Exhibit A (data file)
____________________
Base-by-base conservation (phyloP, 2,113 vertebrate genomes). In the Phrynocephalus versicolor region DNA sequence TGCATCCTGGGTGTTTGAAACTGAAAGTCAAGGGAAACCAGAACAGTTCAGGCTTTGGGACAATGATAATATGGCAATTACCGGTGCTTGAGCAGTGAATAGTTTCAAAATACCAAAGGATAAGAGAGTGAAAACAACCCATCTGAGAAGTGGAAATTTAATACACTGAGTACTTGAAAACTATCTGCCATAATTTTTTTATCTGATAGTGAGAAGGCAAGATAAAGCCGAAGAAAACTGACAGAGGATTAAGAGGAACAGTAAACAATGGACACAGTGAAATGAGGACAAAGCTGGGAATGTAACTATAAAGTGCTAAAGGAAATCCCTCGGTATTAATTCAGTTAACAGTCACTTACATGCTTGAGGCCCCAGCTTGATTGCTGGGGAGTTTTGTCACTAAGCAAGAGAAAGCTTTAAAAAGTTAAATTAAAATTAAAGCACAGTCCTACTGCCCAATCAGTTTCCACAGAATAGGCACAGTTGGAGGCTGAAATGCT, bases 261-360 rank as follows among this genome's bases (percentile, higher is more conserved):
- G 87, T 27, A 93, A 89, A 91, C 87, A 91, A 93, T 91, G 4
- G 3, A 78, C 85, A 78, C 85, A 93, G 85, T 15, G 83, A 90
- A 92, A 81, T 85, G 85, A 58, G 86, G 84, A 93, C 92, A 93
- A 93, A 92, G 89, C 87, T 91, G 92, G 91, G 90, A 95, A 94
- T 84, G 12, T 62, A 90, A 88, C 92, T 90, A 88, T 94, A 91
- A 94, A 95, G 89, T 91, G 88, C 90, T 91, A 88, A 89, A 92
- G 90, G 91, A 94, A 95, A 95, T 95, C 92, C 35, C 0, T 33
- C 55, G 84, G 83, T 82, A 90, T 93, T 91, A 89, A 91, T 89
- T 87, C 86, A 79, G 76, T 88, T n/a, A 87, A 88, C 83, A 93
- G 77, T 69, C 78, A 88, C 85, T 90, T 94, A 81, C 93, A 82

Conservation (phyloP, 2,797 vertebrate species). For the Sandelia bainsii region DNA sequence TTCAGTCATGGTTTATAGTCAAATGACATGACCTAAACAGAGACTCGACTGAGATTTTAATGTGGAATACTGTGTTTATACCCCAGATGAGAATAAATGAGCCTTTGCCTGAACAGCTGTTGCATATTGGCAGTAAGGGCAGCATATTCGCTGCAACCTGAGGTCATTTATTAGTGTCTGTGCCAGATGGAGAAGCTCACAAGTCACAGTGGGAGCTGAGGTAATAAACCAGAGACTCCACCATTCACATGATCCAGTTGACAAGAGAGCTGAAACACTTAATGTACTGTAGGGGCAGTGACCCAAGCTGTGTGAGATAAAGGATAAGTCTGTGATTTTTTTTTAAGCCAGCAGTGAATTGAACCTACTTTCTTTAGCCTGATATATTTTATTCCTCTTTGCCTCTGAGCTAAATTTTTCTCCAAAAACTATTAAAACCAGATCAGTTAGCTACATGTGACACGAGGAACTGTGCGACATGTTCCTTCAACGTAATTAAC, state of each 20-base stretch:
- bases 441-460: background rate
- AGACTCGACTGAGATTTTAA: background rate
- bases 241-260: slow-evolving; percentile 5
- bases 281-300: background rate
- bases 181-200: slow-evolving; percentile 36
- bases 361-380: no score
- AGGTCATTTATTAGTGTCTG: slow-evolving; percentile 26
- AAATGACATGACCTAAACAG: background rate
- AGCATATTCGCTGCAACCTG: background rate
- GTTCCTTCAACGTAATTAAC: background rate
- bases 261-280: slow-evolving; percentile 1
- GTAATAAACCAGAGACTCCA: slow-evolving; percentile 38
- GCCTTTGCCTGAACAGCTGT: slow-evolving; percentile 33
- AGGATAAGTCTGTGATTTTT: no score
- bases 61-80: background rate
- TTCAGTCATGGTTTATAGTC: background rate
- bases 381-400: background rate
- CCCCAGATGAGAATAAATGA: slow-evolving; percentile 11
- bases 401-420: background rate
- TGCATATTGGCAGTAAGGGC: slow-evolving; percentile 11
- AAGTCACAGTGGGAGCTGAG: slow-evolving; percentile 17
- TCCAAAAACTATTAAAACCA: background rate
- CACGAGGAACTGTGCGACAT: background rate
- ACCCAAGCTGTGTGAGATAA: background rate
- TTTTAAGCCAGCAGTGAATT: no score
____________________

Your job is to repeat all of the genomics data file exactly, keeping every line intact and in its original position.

Base-by-base conservation (phyloP, 2,113 vertebrate genomes). In the Phrynocephalus versicolor region DNA sequence TGCATCCTGGGTGTTTGAAACTGAAAGTCAAGGGAAACCAGAACAGTTCAGGCTTTGGGACAATGATAATATGGCAATTACCGGTGCTTGAGCAGTGAATAGTTTCAAAATACCAAAGGATAAGAGAGTGAAAACAACCCATCTGAGAAGTGGAAATTTAATACACTGAGTACTTGAAAACTATCTGCCATAATTTTTTTATCTGATAGTGAGAAGGCAAGATAAAGCCGAAGAAAACTGACAGAGGATTAAGAGGAACAGTAAACAATGGACACAGTGAAATGAGGACAAAGCTGGGAATGTAACTATAAAGTGCTAAAGGAAATCCCTCGGTATTAATTCAGTTAACAGTCACTTACATGCTTGAGGCCCCAGCTTGATTGCTGGGGAGTTTTGTCACTAAGCAAGAGAAAGCTTTAAAAAGTTAAATTAAAATTAAAGCACAGTCCTACTGCCCAATCAGTTTCCACAGAATAGGCACAGTTGGAGGCTGAAATGCT, bases 261-360 rank as follows among this genome's bases (percentile, higher is more conserved):
- G 87, T 27, A 93, A 89, A 91, C 87, A 91, A 93, T 91, G 4
- G 3, A 78, C 85, A 78, C 85, A 93, G 85, T 15, G 83, A 90
- A 92, A 81, T 85, G 85, A 58, G 86, G 84, A 93, C 92, A 93
- A 93, A 92, G 89, C 87, T 91, G 92, G 91, G 90, A 95, A 94
- T 84, G 12, T 62, A 90, A 88, C 92, T 90, A 88, T 94, A 91
- A 94, A 95, G 89, T 91, G 88, C 90, T 91, A 88, A 89, A 92
- G 90, G 91, A 94, A 95, A 95, T 95, C 92, C 35, C 0, T 33
- C 55, G 84, G 83, T 82, A 90, T 93, T 91, A 89, A 91, T 89
- T 87, C 86, A 79, G 76, T 88, T n/a, A 87, A 88, C 83, A 93
- G 77, T 69, C 78, A 88, C 85, T 90, T 94, A 81, C 93, A 82

Conservation (phyloP, 2,797 vertebrate species). For the Sandelia bainsii region DNA sequence TTCAGTCATGGTTTATAGTCAAATGACATGACCTAAACAGAGACTCGACTGAGATTTTAATGTGGAATACTGTGTTTATACCCCAGATGAGAATAAATGAGCCTTTGCCTGAACAGCTGTTGCATATTGGCAGTAAGGGCAGCATATTCGCTGCAACCTGAGGTCATTTATTAGTGTCTGTGCCAGATGGAGAAGCTCACAAGTCACAGTGGGAGCTGAGGTAATAAACCAGAGACTCCACCATTCACATGATCCAGTTGACAAGAGAGCTGAAACACTTAATGTACTGTAGGGGCAGTGACCCAAGCTGTGTGAGATAAAGGATAAGTCTGTGATTTTTTTTTAAGCCAGCAGTGAATTGAACCTACTTTCTTTAGCCTGATATATTTTATTCCTCTTTGCCTCTGAGCTAAATTTTTCTCCAAAAACTATTAAAACCAGATCAGTTAGCTACATGTGACACGAGGAACTGTGCGACATGTTCCTTCAACGTAATTAAC, state of each 20-base stretch:
- bases 441-460: background rate
- AGACTCGACTGAGATTTTAA: background rate
- bases 241-260: slow-evolving; percentile 5
- bases 281-300: background rate
- bases 181-200: slow-evolving; percentile 36
- bases 361-380: no score
- AGGTCATTTATTAGTGTCTG: slow-evolving; percentile 26
- AAATGACATGACCTAAACAG: background rate
- AGCATATTCGCTGCAACCTG: background rate
- GTTCCTTCAACGTAATTAAC: background rate
- bases 261-280: slow-evolving; percentile 1
- GTAATAAACCAGAGACTCCA: slow-evolving; percentile 38
- GCCTTTGCCTGAACAGCTGT: slow-evolving; percentile 33
- AGGATAAGTCTGTGATTTTT: no score
- bases 61-80: background rate
- TTCAGTCATGGTTTATAGTC: background rate
- bases 381-400: background rate
- CCCCAGATGAGAATAAATGA: slow-evolving; percentile 11
- bases 401-420: background rate
- TGCATATTGGCAGTAAGGGC: slow-evolving; percentile 11
- AAGTCACAGTGGGAGCTGAG: slow-evolving; percentile 17
- TCCAAAAACTATTAAAACCA: background rate
- CACGAGGAACTGTGCGACAT: background rate
- ACCCAAGCTGTGTGAGATAA: background rate
- TTTTAAGCCAGCAGTGAATT: no score